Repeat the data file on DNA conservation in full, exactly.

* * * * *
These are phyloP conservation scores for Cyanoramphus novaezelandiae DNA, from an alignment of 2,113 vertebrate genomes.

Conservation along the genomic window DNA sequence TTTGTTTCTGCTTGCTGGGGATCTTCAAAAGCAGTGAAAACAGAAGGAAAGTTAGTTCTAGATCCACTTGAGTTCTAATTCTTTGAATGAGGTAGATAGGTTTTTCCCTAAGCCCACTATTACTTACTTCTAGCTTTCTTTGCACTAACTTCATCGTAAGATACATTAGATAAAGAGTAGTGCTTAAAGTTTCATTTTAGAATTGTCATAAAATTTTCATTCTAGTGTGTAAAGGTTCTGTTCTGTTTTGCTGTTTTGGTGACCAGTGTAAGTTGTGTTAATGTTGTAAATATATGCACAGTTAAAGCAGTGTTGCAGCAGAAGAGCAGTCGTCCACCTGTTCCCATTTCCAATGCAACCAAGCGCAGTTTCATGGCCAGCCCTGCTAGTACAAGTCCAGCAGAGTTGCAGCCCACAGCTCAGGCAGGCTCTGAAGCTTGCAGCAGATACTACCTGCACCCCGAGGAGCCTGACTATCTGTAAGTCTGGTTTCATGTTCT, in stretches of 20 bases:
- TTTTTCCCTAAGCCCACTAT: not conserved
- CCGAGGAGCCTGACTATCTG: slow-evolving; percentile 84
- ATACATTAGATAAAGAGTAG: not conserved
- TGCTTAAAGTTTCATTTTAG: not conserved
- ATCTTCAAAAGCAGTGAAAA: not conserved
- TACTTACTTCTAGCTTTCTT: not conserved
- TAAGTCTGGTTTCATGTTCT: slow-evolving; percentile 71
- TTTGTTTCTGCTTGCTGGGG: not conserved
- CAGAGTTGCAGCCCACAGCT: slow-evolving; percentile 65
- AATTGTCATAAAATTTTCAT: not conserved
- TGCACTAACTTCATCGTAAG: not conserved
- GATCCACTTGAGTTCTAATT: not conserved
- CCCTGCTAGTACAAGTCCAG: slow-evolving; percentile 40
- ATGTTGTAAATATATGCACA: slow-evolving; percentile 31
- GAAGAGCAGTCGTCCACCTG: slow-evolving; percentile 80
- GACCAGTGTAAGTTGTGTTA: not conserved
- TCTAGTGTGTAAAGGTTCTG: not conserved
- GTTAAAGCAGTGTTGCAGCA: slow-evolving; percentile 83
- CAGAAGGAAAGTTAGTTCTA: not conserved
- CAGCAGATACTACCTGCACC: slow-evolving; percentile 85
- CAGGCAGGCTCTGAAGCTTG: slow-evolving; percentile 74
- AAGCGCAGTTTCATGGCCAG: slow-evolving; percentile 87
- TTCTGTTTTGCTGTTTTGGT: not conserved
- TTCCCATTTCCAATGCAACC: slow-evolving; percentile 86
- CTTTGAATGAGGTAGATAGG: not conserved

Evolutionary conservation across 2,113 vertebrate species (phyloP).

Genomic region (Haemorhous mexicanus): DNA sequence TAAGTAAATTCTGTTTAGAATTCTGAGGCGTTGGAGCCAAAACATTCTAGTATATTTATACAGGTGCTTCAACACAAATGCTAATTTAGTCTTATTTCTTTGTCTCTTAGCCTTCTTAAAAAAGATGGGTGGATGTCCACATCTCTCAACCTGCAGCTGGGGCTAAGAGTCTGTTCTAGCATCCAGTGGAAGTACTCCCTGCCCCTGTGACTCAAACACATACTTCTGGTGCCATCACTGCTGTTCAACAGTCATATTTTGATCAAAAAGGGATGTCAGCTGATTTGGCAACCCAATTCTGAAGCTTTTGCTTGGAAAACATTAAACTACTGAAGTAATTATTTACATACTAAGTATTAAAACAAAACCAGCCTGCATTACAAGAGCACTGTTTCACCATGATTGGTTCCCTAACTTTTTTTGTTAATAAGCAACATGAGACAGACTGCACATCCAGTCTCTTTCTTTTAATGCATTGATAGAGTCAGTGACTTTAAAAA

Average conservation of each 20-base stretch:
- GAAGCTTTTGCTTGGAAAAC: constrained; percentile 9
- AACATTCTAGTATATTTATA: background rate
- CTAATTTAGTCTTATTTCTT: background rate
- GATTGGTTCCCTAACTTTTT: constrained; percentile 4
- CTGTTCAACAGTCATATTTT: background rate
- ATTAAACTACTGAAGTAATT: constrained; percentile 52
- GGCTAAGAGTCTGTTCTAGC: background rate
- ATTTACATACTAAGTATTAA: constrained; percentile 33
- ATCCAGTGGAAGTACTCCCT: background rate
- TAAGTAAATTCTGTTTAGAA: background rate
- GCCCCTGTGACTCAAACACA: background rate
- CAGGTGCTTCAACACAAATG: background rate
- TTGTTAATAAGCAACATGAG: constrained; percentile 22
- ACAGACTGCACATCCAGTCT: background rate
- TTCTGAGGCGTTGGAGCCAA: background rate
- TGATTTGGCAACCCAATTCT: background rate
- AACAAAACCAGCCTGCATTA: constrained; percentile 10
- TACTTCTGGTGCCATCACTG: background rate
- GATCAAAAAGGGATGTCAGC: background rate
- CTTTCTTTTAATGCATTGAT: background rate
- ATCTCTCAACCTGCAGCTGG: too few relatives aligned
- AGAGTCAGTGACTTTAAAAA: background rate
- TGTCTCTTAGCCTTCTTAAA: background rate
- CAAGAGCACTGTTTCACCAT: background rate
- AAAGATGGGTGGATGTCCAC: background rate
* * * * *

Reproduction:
These are phyloP conservation scores for Cyanoramphus novaezelandiae DNA, from an alignment of 2,113 vertebrate genomes.

Conservation along the genomic window DNA sequence TTTGTTTCTGCTTGCTGGGGATCTTCAAAAGCAGTGAAAACAGAAGGAAAGTTAGTTCTAGATCCACTTGAGTTCTAATTCTTTGAATGAGGTAGATAGGTTTTTCCCTAAGCCCACTATTACTTACTTCTAGCTTTCTTTGCACTAACTTCATCGTAAGATACATTAGATAAAGAGTAGTGCTTAAAGTTTCATTTTAGAATTGTCATAAAATTTTCATTCTAGTGTGTAAAGGTTCTGTTCTGTTTTGCTGTTTTGGTGACCAGTGTAAGTTGTGTTAATGTTGTAAATATATGCACAGTTAAAGCAGTGTTGCAGCAGAAGAGCAGTCGTCCACCTGTTCCCATTTCCAATGCAACCAAGCGCAGTTTCATGGCCAGCCCTGCTAGTACAAGTCCAGCAGAGTTGCAGCCCACAGCTCAGGCAGGCTCTGAAGCTTGCAGCAGATACTACCTGCACCCCGAGGAGCCTGACTATCTGTAAGTCTGGTTTCATGTTCT, in stretches of 20 bases:
- TTTTTCCCTAAGCCCACTAT: not conserved
- CCGAGGAGCCTGACTATCTG: slow-evolving; percentile 84
- ATACATTAGATAAAGAGTAG: not conserved
- TGCTTAAAGTTTCATTTTAG: not conserved
- ATCTTCAAAAGCAGTGAAAA: not conserved
- TACTTACTTCTAGCTTTCTT: not conserved
- TAAGTCTGGTTTCATGTTCT: slow-evolving; percentile 71
- TTTGTTTCTGCTTGCTGGGG: not conserved
- CAGAGTTGCAGCCCACAGCT: slow-evolving; percentile 65
- AATTGTCATAAAATTTTCAT: not conserved
- TGCACTAACTTCATCGTAAG: not conserved
- GATCCACTTGAGTTCTAATT: not conserved
- CCCTGCTAGTACAAGTCCAG: slow-evolving; percentile 40
- ATGTTGTAAATATATGCACA: slow-evolving; percentile 31
- GAAGAGCAGTCGTCCACCTG: slow-evolving; percentile 80
- GACCAGTGTAAGTTGTGTTA: not conserved
- TCTAGTGTGTAAAGGTTCTG: not conserved
- GTTAAAGCAGTGTTGCAGCA: slow-evolving; percentile 83
- CAGAAGGAAAGTTAGTTCTA: not conserved
- CAGCAGATACTACCTGCACC: slow-evolving; percentile 85
- CAGGCAGGCTCTGAAGCTTG: slow-evolving; percentile 74
- AAGCGCAGTTTCATGGCCAG: slow-evolving; percentile 87
- TTCTGTTTTGCTGTTTTGGT: not conserved
- TTCCCATTTCCAATGCAACC: slow-evolving; percentile 86
- CTTTGAATGAGGTAGATAGG: not conserved

Evolutionary conservation across 2,113 vertebrate species (phyloP).

Genomic region (Haemorhous mexicanus): DNA sequence TAAGTAAATTCTGTTTAGAATTCTGAGGCGTTGGAGCCAAAACATTCTAGTATATTTATACAGGTGCTTCAACACAAATGCTAATTTAGTCTTATTTCTTTGTCTCTTAGCCTTCTTAAAAAAGATGGGTGGATGTCCACATCTCTCAACCTGCAGCTGGGGCTAAGAGTCTGTTCTAGCATCCAGTGGAAGTACTCCCTGCCCCTGTGACTCAAACACATACTTCTGGTGCCATCACTGCTGTTCAACAGTCATATTTTGATCAAAAAGGGATGTCAGCTGATTTGGCAACCCAATTCTGAAGCTTTTGCTTGGAAAACATTAAACTACTGAAGTAATTATTTACATACTAAGTATTAAAACAAAACCAGCCTGCATTACAAGAGCACTGTTTCACCATGATTGGTTCCCTAACTTTTTTTGTTAATAAGCAACATGAGACAGACTGCACATCCAGTCTCTTTCTTTTAATGCATTGATAGAGTCAGTGACTTTAAAAA

Average conservation of each 20-base stretch:
- GAAGCTTTTGCTTGGAAAAC: constrained; percentile 9
- AACATTCTAGTATATTTATA: background rate
- CTAATTTAGTCTTATTTCTT: background rate
- GATTGGTTCCCTAACTTTTT: constrained; percentile 4
- CTGTTCAACAGTCATATTTT: background rate
- ATTAAACTACTGAAGTAATT: constrained; percentile 52
- GGCTAAGAGTCTGTTCTAGC: background rate
- ATTTACATACTAAGTATTAA: constrained; percentile 33
- ATCCAGTGGAAGTACTCCCT: background rate
- TAAGTAAATTCTGTTTAGAA: background rate
- GCCCCTGTGACTCAAACACA: background rate
- CAGGTGCTTCAACACAAATG: background rate
- TTGTTAATAAGCAACATGAG: constrained; percentile 22
- ACAGACTGCACATCCAGTCT: background rate
- TTCTGAGGCGTTGGAGCCAA: background rate
- TGATTTGGCAACCCAATTCT: background rate
- AACAAAACCAGCCTGCATTA: constrained; percentile 10
- TACTTCTGGTGCCATCACTG: background rate
- GATCAAAAAGGGATGTCAGC: background rate
- CTTTCTTTTAATGCATTGAT: background rate
- ATCTCTCAACCTGCAGCTGG: too few relatives aligned
- AGAGTCAGTGACTTTAAAAA: background rate
- TGTCTCTTAGCCTTCTTAAA: background rate
- CAAGAGCACTGTTTCACCAT: background rate
- AAAGATGGGTGGATGTCCAC: background rate